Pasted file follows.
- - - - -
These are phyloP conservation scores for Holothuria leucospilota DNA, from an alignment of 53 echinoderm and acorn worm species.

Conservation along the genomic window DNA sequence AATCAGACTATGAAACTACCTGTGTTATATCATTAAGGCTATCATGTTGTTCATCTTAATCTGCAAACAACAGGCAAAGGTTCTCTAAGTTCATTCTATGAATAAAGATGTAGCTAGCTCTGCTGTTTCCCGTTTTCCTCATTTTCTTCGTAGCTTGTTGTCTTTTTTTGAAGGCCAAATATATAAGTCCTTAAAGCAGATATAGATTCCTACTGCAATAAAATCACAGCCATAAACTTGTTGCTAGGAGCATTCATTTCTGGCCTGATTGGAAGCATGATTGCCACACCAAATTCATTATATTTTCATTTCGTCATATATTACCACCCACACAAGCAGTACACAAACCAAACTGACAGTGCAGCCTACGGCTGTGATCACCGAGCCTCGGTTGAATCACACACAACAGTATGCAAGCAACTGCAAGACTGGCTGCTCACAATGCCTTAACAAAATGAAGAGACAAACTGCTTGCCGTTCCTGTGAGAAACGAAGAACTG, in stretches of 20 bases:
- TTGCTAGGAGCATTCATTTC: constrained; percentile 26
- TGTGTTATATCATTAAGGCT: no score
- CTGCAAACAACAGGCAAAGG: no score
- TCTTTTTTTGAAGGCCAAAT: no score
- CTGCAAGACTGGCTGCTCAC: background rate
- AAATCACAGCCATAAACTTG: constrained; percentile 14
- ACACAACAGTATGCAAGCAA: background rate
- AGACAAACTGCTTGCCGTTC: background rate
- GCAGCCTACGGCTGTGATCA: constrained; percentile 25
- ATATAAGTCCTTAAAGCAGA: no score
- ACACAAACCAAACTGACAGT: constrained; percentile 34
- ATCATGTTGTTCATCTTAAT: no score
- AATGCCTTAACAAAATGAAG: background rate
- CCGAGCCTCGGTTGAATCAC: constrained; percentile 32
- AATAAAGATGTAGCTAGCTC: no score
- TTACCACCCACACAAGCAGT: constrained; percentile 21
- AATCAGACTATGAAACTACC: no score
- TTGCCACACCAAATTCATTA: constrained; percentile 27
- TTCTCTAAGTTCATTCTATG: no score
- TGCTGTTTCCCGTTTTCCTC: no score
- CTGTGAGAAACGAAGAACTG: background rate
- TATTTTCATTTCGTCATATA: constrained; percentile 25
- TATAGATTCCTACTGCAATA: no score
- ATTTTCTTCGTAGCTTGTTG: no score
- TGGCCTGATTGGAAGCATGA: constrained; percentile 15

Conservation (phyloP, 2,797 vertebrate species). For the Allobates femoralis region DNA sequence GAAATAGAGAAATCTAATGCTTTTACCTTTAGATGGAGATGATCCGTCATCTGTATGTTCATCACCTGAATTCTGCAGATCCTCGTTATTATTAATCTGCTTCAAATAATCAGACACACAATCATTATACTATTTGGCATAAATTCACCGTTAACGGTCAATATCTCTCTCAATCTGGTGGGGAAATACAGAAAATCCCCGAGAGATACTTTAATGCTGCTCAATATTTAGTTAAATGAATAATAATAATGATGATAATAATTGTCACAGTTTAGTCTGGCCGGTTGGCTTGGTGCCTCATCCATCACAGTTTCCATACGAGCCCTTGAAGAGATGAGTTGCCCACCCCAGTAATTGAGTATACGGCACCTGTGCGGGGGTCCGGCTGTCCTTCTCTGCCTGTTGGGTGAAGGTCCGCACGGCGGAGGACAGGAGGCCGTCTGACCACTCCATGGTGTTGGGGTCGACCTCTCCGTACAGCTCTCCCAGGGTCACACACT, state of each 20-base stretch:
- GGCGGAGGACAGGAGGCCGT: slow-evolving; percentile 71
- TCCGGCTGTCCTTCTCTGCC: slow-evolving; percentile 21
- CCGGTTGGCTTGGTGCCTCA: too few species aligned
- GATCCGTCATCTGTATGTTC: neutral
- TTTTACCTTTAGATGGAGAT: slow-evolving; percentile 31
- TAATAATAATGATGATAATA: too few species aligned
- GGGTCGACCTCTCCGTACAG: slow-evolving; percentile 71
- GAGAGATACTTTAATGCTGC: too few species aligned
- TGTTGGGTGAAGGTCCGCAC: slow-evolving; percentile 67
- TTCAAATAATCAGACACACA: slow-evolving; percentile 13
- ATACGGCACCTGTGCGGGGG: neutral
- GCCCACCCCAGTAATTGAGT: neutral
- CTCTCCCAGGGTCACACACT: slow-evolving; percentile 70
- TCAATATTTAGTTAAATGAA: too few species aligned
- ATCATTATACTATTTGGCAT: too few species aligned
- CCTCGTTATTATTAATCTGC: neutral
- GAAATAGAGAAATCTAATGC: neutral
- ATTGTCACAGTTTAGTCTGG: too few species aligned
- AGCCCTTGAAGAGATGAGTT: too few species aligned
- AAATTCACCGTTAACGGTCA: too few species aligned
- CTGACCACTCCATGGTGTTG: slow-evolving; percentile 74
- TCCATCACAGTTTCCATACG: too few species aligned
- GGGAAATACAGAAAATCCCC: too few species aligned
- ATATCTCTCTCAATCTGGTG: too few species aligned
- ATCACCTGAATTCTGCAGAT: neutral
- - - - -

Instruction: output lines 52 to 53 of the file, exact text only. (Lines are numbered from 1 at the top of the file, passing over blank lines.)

- ATATCTCTCTCAATCTGGTG: too few species aligned
- ATCACCTGAATTCTGCAGAT: neutral